Learning to (humbly, quietly) march to the beat of my own drum…
Since I graduated earlier this summer, I’ve been reflecting on the nearly three years of my life where I bore the designation, “SPT.” If anything characterized that time, I think my classmates would be quick to agree that I marched to the beat of my own drum, and if they’re being honest, I think they’d agree that at times the noise I made bordered on obnoxious. While I’ve learned to embrace my enthusiasm and willingness to speak up and am glad I didn’t just unquestioningly jump through every hoop set before me, I also think there are ways I could’ve been more mature in my nonconformity. I want to share with you ways in which I’m proud to have colored outside the lines, as well as share a few reflections on areas that needed growth.
While I’ve learned to embrace my enthusiasm and willingness to speak up and am glad I didn’t just unquestioningly jump through every hoop set before me, I also think there are ways I could’ve been more mature in my nonconformity.
In his book ‘Essentialism: The Disciplined Pursuit of Less,’ Greg McKeown writes, “Essentialism is not about how to get more things done; it’s about how to get the right things done. [...] It is about making the wisest possible investment of your time and energy in order to operate at your highest point of contribution by doing only what is essential.” Because I entered PT school with a clear picture of my professional goals, I allowed that sentiment to dictate how I prioritized my coursework, class attendance, and extracurriculars. I recognized that as a student, I might not have the best perspective on which topics were relevant to my goals, so I started asking mentors, “What’s a class in PT school that at the time you didn’t think would be relevant, but now you realize it is?”
I wish I would have applied that same sort of humility in the way I communicated with my classmates when I decided that a particular topic, class, or activity didn’t align with my goals. While I’m glad that I didn’t spend a ton of time studying topics like wound care and prosthetics, bragging about that didn’t accomplish anything constructive and was disrespectful of those who did care about those topics. Ownership of your decisions is a step towards maturity but that doesn’t mean you should broadcast your decision to skip class via SnapChat to your classmates who are, ahem, still in class.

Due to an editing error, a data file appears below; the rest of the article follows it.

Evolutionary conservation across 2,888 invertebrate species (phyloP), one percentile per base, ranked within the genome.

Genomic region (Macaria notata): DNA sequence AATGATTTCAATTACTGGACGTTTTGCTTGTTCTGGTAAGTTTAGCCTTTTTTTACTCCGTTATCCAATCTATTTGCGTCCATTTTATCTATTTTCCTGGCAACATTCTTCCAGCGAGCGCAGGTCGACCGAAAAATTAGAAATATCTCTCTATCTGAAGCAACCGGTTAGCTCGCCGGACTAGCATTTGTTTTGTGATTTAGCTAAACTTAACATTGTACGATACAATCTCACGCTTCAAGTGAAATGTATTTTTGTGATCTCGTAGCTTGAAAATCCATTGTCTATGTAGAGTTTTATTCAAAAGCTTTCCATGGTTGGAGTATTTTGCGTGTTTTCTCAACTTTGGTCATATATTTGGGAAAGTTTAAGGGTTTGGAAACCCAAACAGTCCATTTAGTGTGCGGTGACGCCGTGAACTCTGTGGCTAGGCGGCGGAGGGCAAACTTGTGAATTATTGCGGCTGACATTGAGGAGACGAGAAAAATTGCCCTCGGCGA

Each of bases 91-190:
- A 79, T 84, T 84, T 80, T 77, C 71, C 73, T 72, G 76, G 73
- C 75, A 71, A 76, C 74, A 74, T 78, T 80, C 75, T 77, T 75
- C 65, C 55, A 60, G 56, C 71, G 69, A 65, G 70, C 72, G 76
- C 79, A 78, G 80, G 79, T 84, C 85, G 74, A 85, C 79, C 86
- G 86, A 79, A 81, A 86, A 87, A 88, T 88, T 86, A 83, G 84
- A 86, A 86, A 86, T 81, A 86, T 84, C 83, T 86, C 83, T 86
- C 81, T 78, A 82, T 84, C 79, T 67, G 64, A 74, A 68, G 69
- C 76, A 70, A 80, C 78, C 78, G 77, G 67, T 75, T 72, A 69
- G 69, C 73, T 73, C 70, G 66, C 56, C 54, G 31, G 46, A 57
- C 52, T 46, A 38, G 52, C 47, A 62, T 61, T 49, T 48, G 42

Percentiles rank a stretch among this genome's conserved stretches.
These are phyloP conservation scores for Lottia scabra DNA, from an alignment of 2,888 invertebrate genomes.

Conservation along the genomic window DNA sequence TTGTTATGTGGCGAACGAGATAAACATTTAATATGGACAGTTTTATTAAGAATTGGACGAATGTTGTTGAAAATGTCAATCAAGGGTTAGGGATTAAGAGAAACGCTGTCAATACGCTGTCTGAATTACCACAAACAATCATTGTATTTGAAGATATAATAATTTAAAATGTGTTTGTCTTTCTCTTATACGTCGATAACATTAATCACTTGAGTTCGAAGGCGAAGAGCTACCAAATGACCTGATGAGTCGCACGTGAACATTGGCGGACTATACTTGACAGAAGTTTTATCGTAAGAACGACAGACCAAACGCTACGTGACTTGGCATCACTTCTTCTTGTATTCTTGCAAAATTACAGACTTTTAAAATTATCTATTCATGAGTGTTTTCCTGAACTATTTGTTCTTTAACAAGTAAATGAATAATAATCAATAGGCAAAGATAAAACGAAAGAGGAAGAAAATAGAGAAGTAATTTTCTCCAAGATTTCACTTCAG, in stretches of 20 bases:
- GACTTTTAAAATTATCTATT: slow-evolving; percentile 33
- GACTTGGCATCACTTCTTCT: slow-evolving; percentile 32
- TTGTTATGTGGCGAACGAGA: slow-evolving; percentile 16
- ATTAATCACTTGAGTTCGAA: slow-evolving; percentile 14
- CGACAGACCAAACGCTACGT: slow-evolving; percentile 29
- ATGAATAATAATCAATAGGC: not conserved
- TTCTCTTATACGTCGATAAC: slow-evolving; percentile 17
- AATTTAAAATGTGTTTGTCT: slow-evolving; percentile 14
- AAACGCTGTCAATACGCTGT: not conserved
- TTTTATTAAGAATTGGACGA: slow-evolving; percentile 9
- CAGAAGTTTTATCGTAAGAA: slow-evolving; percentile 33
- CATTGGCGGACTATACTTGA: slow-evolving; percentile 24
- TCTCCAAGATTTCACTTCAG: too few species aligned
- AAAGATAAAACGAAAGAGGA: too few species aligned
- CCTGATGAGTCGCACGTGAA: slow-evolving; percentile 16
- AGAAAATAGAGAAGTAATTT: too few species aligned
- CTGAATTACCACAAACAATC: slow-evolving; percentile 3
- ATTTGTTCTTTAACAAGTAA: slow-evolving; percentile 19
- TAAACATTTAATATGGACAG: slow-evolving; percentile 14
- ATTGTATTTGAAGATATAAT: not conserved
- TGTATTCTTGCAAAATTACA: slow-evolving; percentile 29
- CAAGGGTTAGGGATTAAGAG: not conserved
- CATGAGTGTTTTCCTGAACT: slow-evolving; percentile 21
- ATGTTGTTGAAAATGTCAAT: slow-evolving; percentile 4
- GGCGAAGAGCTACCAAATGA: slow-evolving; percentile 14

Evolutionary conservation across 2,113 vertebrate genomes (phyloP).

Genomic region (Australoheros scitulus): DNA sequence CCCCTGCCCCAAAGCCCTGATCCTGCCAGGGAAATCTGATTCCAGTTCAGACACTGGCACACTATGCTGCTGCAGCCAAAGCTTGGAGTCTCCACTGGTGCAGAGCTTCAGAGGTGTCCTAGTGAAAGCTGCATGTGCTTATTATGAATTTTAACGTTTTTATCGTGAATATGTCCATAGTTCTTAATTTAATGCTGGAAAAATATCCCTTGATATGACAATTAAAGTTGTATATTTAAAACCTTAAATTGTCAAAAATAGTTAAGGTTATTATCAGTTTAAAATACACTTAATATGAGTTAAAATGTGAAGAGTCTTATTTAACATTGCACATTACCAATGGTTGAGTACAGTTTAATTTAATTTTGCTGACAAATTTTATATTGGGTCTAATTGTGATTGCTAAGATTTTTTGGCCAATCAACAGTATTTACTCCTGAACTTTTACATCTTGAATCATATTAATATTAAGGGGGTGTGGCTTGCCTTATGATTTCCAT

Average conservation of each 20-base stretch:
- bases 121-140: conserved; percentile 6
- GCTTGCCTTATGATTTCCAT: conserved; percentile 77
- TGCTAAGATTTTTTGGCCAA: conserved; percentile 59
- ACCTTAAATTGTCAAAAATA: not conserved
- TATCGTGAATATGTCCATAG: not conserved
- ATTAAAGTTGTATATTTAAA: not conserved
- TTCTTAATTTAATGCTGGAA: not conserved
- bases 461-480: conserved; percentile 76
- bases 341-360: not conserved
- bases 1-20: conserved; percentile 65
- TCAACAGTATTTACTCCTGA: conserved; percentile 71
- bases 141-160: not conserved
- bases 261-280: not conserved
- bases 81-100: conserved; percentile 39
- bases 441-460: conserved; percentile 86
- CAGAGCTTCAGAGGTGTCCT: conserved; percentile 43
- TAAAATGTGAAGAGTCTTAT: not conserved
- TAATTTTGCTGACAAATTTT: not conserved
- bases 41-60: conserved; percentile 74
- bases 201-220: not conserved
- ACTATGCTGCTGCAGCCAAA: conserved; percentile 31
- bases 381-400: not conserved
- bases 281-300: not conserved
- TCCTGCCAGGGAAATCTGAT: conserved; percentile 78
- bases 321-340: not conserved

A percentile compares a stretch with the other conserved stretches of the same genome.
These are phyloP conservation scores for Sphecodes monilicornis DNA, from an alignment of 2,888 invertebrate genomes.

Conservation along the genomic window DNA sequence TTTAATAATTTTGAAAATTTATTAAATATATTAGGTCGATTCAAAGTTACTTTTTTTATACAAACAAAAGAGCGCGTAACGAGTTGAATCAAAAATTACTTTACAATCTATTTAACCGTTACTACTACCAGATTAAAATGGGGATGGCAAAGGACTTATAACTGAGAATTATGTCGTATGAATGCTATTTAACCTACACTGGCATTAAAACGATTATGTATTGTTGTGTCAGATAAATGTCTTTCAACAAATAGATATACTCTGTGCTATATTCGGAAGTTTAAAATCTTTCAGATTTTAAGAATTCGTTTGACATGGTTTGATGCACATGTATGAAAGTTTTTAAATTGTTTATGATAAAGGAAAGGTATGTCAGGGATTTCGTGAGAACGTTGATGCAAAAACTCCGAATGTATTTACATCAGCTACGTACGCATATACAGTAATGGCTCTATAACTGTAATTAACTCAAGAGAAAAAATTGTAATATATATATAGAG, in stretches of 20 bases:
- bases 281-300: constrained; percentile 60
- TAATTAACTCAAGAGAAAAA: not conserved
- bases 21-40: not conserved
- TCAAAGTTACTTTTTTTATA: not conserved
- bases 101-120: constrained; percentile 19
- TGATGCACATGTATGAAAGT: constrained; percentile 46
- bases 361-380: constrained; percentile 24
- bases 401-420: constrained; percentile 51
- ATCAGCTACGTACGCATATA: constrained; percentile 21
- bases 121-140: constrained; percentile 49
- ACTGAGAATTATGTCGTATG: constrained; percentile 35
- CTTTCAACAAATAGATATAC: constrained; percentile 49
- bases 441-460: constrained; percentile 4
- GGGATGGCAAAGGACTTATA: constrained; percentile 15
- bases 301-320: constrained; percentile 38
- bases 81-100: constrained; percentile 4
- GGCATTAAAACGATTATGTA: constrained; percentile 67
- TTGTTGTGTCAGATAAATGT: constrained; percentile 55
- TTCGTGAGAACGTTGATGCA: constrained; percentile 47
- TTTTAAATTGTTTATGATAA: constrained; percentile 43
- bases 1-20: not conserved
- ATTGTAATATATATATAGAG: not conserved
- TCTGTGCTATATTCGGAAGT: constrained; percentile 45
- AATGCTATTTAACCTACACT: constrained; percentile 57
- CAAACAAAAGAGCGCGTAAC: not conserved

Challenging the status quo is absolutely crucial if we want rehab professions to continue evolving, but just like ownership, this can be done in ways that are constructive, as well as ways that are counterproductive. Initially I was really quick to jump the gun and speak up if a professor or guest speaker said something I disagreed with. Eventually, I learned to first ask myself...
“Am I saying this to make a point or invite a discussion?”
“Is this person open to discussion?”
“Would it be more appropriate to raise this question privately, at the next break?”
I like being right as much as the next person (okay, probably a little more!) but I think I’ve finally learned that being right isn’t the point, and sometimes it’s more productive to shut my trap, try to control my non-verbals (not a strength!), and create space for someone else’s questions.
As clinicians, ego is one of our greatest enemies. If you’re reading the Level Up Blog, you probably already embody the core values of passion, forward thinking, and growth mindset. My challenge to you today is to consider how humility can complement those qualities. Here are a few questions for self reflection:
- When was a time where I spoke up in class or at work and it wasn’t productive? Why do I think that was?
- In my identity as a student clinician or clinician, what am I most proud of? What am I doing to continue to grow in that area?
- Do I have people I can trust to give me feedback on when my ego might be interfering with my effectiveness as a communicator?
Thank you for reading!
Taylor Eckel PT, DPT, CSCS